Labor Day 2020: Our Sick Economy and the Need for Structural Change
September 7, 2020
Pope Francis, in his August 26 virtual general audience said, “The [COVID-19] pandemic has exposed and aggravated social problems, above all that of inequality. These symptoms of inequality reveal a social illness; it is a virus that comes from a sick economy.”
To that I say, Amen.
The reality of inequality in the United States is on full display during this COVID-19 crisis in both subtle and substantial ways. With the exception of “essential” professions, COVID-19 has not negatively impacted highly compensated white-collar workers, particularly those without small children. One simply has to turn on their laptop from the comfort of home to be “in the office.” There is no health risk and even some benefits, like eliminating a hurried commute. Many wealthy, white working parents have found ways to outsource educational and childcare services even in the pandemic, allowing them to continue working while their children receive care. For these workers, exposure to risk is a matter of choice. If desired, the wealthy can both work and get their material needs met from the safety of their home.
At the same time, at the very top of the economic scale, the pandemic has created incredible wealth. In 2020, U.S. billionaires have twice as much combined wealth as the bottom half of Americans – $2.95 trillion versus $1.5 trillion. Just 614 billionaires hold more wealth than the whole bottom half of our country. That is to say: 614 people hold more wealth than 61 million households.
During the first four and a half months of the coronavirus pandemic, while most families were stretching their budgets to stock up on food and other necessities, U.S. billionaires’ wealth grew by $685 billion. As our coalition partners Americans for Tax Fairness point out, this increase in wealth is about 80% of the total sum spent on Medicare for 2020, a lifesaving program which serves more than 62 million people. Medicare and other entitlement programs are routinely attacked as being too expensive and contributing to the national debt. How is it that hundreds of billion dollars is an acceptable sum when it is going to those at the top, but too expensive when it is providing health insurance to millions of people? Which one is a better investment in our nation’s people and our future?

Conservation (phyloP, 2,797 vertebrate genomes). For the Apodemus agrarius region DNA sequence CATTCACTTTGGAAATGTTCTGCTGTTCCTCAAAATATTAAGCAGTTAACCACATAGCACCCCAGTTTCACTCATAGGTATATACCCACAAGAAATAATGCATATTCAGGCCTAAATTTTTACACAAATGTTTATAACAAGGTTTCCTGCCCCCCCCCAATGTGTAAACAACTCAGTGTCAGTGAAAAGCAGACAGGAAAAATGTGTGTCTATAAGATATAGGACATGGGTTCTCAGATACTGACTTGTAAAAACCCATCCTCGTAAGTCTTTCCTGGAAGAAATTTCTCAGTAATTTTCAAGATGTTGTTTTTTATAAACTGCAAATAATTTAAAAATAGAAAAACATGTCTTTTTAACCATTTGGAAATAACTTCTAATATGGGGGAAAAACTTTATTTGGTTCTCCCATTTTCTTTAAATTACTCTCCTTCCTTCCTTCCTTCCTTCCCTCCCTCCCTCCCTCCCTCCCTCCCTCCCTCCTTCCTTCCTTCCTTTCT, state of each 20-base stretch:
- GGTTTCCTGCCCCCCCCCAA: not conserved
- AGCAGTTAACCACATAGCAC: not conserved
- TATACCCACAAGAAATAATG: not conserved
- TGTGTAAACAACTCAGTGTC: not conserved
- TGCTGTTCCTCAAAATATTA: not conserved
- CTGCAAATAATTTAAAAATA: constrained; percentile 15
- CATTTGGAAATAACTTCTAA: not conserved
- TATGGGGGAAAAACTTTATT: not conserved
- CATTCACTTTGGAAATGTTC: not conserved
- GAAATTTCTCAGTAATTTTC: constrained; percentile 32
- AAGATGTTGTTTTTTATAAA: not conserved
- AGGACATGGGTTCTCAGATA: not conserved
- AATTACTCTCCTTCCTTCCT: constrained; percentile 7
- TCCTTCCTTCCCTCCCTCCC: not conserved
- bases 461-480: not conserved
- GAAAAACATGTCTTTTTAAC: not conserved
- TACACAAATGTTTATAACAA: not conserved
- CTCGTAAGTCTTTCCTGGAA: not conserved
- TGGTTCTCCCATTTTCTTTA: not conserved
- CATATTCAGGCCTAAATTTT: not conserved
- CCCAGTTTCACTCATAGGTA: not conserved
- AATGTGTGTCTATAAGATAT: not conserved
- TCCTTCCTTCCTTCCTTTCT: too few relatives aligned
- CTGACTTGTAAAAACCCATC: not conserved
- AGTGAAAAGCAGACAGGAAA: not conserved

The richest 1% now own half of the value of the U.S. stock market and the top 10% own 92%. This dangerous amount of inequality is causing real problems in our nation, even before the coronavirus pandemic.
Now, however, low-wage workers are suffering tremendously as a result of the COVID-19 crisis, particularly in Black and Brown communities. The pandemic has already killed over 180,000 people in our nation and continues to spread, putting low-wage workers and their families at severe health risk. Low-wage workers and essential workers must leave their homes to continue earning money, and the stress is even greater with children. With the closure of daycare centers and schools and with no ability to afford expensive childcare services, parents face huge challenges.
At the same time, our economy continues to hemorrhage predominately low-wage jobs. There are nearly 12 million fewer jobs in August than in February. More than 30 million workers are still filing for unemployment or are waiting for benefits, including 1.6 million workers who made new claims just last week, an increase from the previous week. Black and Brown communities suffer the highest rates of economic distress; unemployment remains in double digits for Black, Asian, and Hispanic populations. Unemployment reports do not even count the millions of workers who are underemployed or have been pushed out of the workforce altogether. Families risk eviction, food shortages, and toxic stress as they try to navigate the harsh new economic reality caused by the pandemic.
This Labor Day we must ask ourselves a fundamental question. What are our economic structures that allow such tremendous wealth to be held by the few while millions struggle to live in dignity? In 2019, CEOs in the S&P 500 received an average of $14.8 million in annual compensation. The average S&P 500 CEO to worker pay ratio was 264–1, a historic high. These same executives pay lobbyists to break up unions and work against increasing the $7.25 federal minimum wage. The economic status quo rewards a few not the collective. We as a society worship a false idol, the stock market, and measure the health of our economy by its success or failure, while families on the lower end of the economic ladder continue to struggle.
The Gospel and Catholic Social Justice ask us to live differently, to prioritize the needs of community and ensure everyone has what they need to survive and flourish. We as a society are failing; are we willing to follow Jesus’s example and flip over the tables in the temple to call out for justice?
Pope Francis ended his teaching with a challenge for the faithful. “We are experiencing a crisis. The pandemic has put all of us in crisis. But let us remember that after a crisis a person is not the same. We come out of it better, or we come out of it worse. This is our option. After the crisis, will we continue with this economic system of social injustice and depreciating care for the environment, for creation, for our common home?”
This Labor Day, let us pray for the grace to work together for a more healthy, more just, and more perfect union.